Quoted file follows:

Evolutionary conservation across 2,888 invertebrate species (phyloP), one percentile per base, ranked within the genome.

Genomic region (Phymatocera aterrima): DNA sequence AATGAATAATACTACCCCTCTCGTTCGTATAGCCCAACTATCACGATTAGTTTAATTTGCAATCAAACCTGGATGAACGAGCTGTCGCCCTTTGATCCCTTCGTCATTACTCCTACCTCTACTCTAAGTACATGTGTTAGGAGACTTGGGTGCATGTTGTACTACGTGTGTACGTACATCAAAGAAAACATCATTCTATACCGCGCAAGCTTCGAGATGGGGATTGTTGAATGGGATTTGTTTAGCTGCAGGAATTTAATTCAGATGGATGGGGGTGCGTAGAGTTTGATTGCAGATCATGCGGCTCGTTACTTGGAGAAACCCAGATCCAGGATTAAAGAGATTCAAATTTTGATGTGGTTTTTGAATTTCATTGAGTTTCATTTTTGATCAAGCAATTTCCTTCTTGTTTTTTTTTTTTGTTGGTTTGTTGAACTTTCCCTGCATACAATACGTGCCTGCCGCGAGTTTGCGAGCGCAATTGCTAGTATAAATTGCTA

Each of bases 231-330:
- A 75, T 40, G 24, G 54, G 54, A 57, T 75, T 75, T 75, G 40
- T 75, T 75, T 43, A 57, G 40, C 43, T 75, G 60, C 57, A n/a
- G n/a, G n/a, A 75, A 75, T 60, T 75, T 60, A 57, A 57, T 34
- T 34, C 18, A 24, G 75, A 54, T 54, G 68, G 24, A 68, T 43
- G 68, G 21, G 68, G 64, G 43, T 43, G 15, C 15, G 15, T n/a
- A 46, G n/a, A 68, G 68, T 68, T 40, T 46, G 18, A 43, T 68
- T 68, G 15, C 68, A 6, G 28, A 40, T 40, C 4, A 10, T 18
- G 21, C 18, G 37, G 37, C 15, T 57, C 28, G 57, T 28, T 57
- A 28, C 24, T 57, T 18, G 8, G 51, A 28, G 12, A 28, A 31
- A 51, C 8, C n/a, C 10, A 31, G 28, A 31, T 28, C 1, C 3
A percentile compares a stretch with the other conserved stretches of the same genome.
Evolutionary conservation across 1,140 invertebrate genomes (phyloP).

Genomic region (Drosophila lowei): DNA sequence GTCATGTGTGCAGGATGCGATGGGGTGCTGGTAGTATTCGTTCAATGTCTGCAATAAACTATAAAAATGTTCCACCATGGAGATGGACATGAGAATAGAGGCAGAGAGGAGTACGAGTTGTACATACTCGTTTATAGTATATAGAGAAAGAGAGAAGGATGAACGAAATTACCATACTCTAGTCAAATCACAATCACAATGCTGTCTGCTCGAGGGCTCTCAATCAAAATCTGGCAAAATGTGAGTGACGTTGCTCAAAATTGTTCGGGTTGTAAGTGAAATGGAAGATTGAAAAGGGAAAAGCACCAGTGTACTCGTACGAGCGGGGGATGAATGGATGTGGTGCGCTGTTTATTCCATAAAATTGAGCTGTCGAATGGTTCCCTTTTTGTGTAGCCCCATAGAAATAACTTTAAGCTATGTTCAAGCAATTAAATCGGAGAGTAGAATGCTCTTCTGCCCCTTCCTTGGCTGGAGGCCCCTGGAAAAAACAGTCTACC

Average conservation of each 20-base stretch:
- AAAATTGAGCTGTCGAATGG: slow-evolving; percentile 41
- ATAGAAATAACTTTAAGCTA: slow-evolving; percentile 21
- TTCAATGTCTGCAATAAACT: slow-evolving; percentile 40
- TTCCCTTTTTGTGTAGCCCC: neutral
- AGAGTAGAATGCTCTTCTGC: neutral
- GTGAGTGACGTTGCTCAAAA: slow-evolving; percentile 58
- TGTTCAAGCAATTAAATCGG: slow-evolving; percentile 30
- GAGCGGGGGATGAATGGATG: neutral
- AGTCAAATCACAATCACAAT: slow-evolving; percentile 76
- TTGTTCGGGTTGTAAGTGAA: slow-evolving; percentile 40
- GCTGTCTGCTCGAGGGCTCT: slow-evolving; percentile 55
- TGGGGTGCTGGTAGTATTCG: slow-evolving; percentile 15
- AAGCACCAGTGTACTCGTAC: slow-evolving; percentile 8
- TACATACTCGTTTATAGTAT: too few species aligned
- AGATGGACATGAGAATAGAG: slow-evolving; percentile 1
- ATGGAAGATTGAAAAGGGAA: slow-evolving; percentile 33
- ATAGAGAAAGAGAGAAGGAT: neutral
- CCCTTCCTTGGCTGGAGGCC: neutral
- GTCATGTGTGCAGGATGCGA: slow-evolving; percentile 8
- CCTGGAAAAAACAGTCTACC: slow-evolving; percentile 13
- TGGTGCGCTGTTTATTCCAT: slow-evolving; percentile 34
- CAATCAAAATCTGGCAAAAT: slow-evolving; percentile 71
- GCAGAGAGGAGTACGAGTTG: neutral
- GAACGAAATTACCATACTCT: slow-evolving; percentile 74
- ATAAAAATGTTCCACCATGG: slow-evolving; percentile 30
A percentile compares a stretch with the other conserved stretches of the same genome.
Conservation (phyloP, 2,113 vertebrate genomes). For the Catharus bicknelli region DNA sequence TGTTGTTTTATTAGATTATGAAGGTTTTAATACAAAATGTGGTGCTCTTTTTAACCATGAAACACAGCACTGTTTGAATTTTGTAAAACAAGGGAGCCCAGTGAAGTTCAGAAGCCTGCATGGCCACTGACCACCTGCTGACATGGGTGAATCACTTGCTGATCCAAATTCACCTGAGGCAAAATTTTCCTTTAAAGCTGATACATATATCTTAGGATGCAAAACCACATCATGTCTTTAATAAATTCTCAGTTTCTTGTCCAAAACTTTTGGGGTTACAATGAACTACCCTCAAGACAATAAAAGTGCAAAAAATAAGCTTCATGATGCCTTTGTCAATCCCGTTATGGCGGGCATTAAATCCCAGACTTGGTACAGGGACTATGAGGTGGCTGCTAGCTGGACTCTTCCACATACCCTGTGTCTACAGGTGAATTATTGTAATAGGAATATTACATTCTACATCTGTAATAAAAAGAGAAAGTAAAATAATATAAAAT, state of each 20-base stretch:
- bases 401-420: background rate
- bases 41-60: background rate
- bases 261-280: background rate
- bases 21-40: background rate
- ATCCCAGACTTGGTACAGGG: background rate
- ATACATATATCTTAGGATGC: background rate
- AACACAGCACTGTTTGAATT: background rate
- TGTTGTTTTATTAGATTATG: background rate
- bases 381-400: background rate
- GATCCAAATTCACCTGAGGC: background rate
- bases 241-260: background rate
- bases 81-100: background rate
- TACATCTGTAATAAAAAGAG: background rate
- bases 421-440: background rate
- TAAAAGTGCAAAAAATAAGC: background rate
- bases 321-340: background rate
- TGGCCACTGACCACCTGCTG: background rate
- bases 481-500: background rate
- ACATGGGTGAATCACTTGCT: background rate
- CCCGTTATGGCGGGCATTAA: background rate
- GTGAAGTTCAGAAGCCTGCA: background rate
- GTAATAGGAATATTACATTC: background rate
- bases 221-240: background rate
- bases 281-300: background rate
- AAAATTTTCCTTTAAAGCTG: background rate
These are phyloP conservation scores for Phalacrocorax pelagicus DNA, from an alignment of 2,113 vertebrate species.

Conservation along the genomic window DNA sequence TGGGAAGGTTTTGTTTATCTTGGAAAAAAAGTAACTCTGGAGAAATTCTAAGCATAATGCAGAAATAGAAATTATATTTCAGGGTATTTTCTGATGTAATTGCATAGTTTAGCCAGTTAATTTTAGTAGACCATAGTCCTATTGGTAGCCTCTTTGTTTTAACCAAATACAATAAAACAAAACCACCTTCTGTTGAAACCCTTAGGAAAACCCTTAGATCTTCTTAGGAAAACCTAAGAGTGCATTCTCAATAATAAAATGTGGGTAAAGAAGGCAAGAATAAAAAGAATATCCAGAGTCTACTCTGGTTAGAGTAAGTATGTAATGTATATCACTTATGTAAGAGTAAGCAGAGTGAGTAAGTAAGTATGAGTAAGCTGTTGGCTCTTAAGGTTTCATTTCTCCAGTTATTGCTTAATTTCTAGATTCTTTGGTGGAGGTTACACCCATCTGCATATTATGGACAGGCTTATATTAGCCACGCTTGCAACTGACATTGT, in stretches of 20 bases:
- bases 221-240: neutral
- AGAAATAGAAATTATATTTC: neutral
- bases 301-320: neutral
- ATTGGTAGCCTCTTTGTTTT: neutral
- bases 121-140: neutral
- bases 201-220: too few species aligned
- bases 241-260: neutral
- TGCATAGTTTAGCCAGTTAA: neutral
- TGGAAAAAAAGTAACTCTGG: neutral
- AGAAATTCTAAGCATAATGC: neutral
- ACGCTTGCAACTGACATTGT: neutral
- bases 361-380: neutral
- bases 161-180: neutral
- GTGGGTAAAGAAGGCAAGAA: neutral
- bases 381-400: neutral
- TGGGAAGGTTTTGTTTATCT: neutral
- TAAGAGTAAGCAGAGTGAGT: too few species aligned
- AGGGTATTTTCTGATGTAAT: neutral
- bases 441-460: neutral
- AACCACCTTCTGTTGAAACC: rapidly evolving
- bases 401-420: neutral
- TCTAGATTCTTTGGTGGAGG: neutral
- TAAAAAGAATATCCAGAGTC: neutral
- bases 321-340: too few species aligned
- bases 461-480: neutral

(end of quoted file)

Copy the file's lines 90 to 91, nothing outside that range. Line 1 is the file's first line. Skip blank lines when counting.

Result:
- bases 441-460: neutral
- AACCACCTTCTGTTGAAACC: rapidly evolving